Plant of the Month

Cyclamen hederifolium

cyclamen-hederifolium-pink-form-iiThe natural world is filled with fascinating inter-organism relationships that range from detrimental, in the case of parasites or predators, to mutually symbiotic. Parasitism is fascinating in its own right, but I find the relationships that have evolved over millennia that benefit both organisms involved to assist each other are some of the most interesting stories biology can offer. One in particular I am interested in discussing is the phenomenon of Myrmecochory, and particularly as it pertains to the herbaceous perennial species Cyclamen hederifolium.

Coming from the ancient Greek roots myrmex meaning “ant” and chore meaning “dance,” it …

Continue reading »



The Terry Shane Teaching Garden has many exciting moments throughout the growing season, but one of my personal favorites is when the hardy Hibiscus begins to flower. It brings a major accent to the garden outside of the Off Campus Study Office.

The flower bud of HIbiscus 'Lord Baltimore' will open for one day. photo credit: J. Bickel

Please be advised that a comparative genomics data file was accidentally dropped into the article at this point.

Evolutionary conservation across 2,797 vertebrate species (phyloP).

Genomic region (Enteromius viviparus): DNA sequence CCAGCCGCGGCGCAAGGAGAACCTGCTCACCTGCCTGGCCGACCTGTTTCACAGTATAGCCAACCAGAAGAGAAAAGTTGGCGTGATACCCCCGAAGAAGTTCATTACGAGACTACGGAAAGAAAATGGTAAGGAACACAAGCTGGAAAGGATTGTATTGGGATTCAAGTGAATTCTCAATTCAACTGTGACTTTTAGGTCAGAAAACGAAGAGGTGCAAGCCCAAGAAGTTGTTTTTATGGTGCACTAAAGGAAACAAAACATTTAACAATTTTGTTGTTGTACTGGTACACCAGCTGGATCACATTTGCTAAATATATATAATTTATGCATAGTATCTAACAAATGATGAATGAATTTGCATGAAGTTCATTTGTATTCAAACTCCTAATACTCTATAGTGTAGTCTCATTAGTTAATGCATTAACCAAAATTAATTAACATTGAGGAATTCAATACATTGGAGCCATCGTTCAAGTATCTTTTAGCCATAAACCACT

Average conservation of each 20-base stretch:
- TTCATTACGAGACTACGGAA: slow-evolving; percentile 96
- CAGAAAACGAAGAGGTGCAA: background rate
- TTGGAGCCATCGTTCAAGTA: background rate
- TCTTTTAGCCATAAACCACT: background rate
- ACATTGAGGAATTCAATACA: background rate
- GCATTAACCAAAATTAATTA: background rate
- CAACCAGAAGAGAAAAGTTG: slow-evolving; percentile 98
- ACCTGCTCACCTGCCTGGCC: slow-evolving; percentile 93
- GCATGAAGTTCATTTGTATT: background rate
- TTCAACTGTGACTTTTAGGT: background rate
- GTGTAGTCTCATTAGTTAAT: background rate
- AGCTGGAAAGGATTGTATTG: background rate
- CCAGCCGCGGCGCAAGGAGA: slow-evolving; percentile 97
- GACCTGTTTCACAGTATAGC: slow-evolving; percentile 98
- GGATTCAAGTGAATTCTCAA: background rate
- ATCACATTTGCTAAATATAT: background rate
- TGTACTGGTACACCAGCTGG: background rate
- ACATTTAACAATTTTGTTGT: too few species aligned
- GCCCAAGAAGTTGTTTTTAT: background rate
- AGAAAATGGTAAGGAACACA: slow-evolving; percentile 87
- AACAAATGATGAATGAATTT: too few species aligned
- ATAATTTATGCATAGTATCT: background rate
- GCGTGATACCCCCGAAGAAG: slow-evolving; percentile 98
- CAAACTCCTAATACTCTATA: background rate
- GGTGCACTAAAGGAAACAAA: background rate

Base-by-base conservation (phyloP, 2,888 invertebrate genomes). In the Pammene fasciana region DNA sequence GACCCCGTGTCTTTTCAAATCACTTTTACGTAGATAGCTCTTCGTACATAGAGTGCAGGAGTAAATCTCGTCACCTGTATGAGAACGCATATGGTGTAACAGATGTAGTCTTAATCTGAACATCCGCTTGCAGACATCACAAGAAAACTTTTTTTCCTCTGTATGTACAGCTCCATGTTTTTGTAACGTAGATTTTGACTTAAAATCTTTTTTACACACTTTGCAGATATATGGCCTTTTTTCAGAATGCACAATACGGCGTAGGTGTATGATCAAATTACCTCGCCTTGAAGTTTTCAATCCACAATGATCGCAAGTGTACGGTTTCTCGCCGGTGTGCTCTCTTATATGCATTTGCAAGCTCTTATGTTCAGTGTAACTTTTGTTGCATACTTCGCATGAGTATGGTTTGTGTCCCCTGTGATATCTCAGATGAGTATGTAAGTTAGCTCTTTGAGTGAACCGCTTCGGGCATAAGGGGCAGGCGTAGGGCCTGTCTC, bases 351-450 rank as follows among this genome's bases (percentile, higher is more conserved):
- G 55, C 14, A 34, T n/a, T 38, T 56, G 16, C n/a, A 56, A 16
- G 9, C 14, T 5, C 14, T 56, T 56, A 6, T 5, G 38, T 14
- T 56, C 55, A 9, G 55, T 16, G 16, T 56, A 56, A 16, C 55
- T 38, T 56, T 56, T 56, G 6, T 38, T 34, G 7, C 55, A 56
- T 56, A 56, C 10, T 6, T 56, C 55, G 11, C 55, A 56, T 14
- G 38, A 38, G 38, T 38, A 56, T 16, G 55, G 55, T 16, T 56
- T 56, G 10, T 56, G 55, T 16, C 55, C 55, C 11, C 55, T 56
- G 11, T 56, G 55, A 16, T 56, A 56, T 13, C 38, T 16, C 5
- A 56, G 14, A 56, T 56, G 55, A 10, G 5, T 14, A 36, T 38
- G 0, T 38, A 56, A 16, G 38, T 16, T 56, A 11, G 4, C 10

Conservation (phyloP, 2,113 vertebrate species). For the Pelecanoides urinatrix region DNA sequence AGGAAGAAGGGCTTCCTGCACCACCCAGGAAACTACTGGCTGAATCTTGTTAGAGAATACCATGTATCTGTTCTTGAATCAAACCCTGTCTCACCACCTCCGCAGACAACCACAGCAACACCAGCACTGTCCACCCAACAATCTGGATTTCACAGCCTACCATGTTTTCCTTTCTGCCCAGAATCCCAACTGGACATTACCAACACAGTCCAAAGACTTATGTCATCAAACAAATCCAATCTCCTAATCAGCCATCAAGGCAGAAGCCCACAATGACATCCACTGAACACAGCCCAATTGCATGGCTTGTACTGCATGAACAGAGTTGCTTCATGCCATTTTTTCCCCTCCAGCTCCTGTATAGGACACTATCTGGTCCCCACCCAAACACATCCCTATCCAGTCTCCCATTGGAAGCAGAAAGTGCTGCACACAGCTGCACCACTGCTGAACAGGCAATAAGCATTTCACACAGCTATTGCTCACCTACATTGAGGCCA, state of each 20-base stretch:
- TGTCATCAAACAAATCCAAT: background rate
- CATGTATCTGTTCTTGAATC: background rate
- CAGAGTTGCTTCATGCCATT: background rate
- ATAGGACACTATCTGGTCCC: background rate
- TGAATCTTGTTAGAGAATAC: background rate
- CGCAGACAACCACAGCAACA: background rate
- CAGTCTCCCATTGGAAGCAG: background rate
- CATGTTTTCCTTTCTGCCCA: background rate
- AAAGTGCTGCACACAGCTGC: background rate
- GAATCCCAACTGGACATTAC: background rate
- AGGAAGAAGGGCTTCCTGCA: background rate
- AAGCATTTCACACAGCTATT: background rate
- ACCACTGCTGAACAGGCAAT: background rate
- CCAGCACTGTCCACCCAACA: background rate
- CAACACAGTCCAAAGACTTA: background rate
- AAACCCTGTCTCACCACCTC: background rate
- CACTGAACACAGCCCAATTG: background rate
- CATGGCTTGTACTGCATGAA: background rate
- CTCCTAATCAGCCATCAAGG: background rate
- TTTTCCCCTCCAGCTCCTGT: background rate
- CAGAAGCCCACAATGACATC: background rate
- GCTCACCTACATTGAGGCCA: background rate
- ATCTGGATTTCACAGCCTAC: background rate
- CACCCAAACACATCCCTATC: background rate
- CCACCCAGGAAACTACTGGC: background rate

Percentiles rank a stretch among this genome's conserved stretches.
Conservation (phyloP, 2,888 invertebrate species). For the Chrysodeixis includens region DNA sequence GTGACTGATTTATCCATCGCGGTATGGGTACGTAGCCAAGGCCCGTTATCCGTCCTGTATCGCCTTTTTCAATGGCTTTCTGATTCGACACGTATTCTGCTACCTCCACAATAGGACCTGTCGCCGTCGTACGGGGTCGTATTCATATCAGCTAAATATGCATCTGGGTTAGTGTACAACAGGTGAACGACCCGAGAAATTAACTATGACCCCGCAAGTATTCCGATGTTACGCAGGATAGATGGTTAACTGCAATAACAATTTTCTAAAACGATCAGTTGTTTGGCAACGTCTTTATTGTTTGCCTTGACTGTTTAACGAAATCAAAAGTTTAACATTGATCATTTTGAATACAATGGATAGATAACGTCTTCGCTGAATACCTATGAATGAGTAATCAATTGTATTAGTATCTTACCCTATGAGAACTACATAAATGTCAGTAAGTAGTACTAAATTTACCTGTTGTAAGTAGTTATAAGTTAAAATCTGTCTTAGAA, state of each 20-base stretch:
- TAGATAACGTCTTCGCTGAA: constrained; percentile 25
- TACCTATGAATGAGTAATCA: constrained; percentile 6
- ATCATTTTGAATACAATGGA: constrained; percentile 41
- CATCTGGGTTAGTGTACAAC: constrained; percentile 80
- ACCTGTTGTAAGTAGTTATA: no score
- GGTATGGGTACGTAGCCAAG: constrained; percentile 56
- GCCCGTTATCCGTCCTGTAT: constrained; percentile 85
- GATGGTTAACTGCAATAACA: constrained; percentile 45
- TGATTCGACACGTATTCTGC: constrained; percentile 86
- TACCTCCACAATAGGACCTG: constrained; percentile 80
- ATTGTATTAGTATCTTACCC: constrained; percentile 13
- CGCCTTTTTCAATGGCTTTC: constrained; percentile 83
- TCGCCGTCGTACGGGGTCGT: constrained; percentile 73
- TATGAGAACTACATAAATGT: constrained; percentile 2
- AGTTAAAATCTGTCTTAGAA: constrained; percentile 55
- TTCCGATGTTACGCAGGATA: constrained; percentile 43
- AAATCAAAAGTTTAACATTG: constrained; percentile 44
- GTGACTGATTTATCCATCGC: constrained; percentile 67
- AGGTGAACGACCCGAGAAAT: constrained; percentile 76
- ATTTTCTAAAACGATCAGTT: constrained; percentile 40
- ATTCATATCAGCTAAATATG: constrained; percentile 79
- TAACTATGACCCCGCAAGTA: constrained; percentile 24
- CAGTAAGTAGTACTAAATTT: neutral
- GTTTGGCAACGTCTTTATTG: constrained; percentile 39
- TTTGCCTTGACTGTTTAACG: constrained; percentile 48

The flower bud of HIbiscus ‘Lord Baltimore’ will open for one day. photo credit: J. Bickel

Hibiscus and other members of the family Malvaceae always have an added bonus with their specific and peculiar floral anatomy. All genera in this family exhibit some type of staminal fusion. The most common staminal fusion is know as “synfilamentous connation.” This …

Continue reading »

Franklinia alatamaha

Franklinia alatamaha JTB [2]This July marks the 240th anniversary of the signing of the United States Declaration of Independence, cutting ties with the tyrannical imperial monarchy that was Great Britain in an effort to create a new independent nation of the unified 13 colonies.  Because of this anniversary, it seems apropos to talk about a plant that has ties to some important characters from that period in American history.

Franklinia altamaha; 91-190A

Franklinia grows as single-trunk or, sometimes, a suckering multi-stem shrub with a loosely pyramidal crown. photo credit: D. Mattis

The history of the discovery Franklinia alatamaha is tied to the history of two Philadelphia …

Continue reading »